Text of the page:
A few years ago, before I came on the scene (So I can't be blamed.) my female staff went into the bathroom one morning to find my male staff standing in the shower, weeping uncontrollably. Her first thought was that he had run out of shampoo and had realised that he was going to have to get out of the shower, dry himself, fetch a new bottle of shampoo and then start all over again. A quite horrific prospect for someone who doesn't like showering much in the first place. But then as she watched, he climbed slowly out of the shower and still dripping wet, sobbing and naked he slid to the floor.
Strange, thought my female staff. He doesn't usually do that unless he's drunk, but since it was only six thirty in the morning she felt that this was unlikely - even for him. Normally she would have kicked him in the ribs and told him to get up off the floor and get her breakfast ready, but something told her that on this occasion all was not well. It may have been the loud, ragged sobs tearing from his throat, but she thought that perhaps a gentler approach might be more appropriate. Between sobs he declared that he couldn't go back to his work as a travel agent. That was quite obvious. Nobody wants to buy a holiday from someone who's tears are soaking their brochure.
A cute photo of yours truly will relieve anyone's depression.
When he finally uncurled from his foetal position and stopped weeping my female staff drove him to the local doctors surgery, where all the doctors were out playing golf, but he was able to see one of the cleaners. I'm kidding of course. It wasn't a cleaner at all. It was a courier with an urgent delivery of a new set of golf clubs for one of the doctors. Anyway, the courier diagnosed my male staff as having anxiety and depression. He had little to be depressed or anxious about and yet something odd happened in the depths of his pea sized brain, some sort of chemical imbalance. It happens to thousands of Australians and millions of people around the world. For some it becomes unbearable and they end their own lives. Luckily it didn't strike my male staff in that way, though it's true that for a while he didn't really care one way or the other whether he lived or died, there was no way he was going to harm himself since he is entirely allergic to any sort of pain.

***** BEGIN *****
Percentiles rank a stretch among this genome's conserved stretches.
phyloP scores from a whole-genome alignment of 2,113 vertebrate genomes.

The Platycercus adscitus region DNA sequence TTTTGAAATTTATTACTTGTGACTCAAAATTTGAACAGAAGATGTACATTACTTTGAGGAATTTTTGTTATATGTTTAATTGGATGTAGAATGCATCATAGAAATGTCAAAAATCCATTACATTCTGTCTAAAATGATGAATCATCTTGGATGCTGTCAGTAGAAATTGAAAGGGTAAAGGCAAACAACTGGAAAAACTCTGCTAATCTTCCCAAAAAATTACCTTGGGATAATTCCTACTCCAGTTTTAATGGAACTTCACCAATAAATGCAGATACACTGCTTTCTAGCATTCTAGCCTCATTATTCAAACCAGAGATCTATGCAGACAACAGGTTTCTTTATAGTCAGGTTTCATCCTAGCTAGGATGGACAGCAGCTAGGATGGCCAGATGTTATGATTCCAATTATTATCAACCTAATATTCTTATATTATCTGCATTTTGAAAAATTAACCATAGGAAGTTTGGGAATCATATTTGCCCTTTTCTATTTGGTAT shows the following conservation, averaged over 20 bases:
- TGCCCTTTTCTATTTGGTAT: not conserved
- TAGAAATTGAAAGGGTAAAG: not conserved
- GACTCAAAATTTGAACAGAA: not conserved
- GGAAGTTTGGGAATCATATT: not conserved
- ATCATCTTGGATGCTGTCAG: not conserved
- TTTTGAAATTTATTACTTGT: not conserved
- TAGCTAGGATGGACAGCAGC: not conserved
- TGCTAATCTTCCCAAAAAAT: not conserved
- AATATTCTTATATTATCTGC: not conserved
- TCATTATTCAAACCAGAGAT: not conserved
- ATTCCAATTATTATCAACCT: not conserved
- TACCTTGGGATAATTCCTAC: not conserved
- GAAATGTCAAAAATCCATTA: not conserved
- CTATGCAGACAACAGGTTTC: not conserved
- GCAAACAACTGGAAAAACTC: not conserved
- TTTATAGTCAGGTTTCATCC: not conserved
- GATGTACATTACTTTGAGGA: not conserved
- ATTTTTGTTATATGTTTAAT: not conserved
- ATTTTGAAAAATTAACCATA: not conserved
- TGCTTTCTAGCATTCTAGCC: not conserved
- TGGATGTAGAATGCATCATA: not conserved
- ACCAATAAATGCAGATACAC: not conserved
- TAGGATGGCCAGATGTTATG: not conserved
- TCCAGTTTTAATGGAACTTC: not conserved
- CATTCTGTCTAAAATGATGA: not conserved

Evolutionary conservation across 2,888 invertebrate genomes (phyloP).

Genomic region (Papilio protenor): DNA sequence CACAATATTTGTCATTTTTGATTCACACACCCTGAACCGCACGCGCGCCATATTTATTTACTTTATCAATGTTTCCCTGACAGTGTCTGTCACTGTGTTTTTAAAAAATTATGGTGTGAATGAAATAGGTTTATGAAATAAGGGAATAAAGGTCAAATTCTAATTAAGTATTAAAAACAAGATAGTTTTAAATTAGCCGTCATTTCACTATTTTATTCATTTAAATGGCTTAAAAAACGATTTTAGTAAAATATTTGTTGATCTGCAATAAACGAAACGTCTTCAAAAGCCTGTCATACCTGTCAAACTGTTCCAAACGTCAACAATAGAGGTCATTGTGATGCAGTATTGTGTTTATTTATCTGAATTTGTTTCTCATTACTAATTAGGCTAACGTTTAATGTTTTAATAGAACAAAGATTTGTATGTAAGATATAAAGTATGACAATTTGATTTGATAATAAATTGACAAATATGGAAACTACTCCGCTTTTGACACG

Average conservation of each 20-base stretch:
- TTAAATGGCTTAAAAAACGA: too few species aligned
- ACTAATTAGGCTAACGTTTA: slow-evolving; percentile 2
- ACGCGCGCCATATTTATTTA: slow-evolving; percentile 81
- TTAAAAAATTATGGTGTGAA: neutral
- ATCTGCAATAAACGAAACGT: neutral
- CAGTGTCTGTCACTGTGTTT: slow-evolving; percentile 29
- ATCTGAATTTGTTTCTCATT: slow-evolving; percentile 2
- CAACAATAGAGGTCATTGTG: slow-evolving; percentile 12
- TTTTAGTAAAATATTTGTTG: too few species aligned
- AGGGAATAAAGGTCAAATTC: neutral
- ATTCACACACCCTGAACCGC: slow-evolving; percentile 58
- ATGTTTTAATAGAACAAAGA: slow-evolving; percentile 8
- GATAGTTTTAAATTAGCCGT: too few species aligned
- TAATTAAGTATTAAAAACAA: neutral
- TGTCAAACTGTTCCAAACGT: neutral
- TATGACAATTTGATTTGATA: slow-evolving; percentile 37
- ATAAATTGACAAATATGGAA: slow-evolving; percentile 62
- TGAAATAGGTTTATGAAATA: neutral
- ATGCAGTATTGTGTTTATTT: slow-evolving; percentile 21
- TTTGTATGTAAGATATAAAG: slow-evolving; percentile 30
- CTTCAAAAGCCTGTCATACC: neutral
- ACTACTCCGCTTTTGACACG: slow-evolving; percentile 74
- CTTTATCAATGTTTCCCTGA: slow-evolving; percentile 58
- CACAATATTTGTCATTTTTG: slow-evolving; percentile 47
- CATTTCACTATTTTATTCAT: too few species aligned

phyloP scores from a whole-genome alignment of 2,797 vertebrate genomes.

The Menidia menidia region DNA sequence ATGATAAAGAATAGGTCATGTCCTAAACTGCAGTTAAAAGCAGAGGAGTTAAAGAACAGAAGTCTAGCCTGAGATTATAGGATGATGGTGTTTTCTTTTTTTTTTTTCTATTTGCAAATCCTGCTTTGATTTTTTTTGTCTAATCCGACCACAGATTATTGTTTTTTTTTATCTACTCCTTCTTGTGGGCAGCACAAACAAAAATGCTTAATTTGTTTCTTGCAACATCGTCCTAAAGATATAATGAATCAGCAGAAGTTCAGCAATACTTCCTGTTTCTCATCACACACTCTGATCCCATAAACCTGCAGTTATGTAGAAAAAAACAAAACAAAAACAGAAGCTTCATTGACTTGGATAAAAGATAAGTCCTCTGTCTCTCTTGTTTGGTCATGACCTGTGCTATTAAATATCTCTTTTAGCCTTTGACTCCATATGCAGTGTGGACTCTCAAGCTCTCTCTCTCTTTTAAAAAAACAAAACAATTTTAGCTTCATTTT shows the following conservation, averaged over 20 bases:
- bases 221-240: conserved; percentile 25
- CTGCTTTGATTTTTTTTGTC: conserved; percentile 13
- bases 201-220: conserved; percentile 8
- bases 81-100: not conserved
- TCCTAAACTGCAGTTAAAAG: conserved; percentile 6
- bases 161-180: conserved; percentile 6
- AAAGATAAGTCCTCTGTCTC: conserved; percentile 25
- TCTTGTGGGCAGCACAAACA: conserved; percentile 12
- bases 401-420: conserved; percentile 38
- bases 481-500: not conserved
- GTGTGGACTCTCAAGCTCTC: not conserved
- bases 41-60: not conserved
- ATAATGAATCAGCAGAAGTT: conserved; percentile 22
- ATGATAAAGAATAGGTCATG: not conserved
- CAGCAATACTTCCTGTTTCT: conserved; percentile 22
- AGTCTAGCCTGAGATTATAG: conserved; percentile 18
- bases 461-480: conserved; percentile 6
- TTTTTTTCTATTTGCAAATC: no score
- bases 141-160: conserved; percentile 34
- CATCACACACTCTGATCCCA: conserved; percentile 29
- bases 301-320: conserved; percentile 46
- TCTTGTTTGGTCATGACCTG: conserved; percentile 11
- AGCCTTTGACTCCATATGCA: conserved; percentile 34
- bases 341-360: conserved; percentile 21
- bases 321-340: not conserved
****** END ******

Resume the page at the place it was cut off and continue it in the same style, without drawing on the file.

Why am I telling you all this? Well, I don't want my male staff's fellow depression and anxiety sufferers to think that they are on their own. My male staff overcame his problem with the help of medication (which he refers to as his loony pills), exercise, and an enormous amount of support from my female staff and his employer. Just know that there are ways out of the blackest depression and there are people that can help. In Australia there is Beyond Blue http://www.beyondblue.org.au/index.aspx? and no doubt there are similar organisations in your country too.
I'm having a week off from doing a footnote this week. Oh bugger! I've just done one.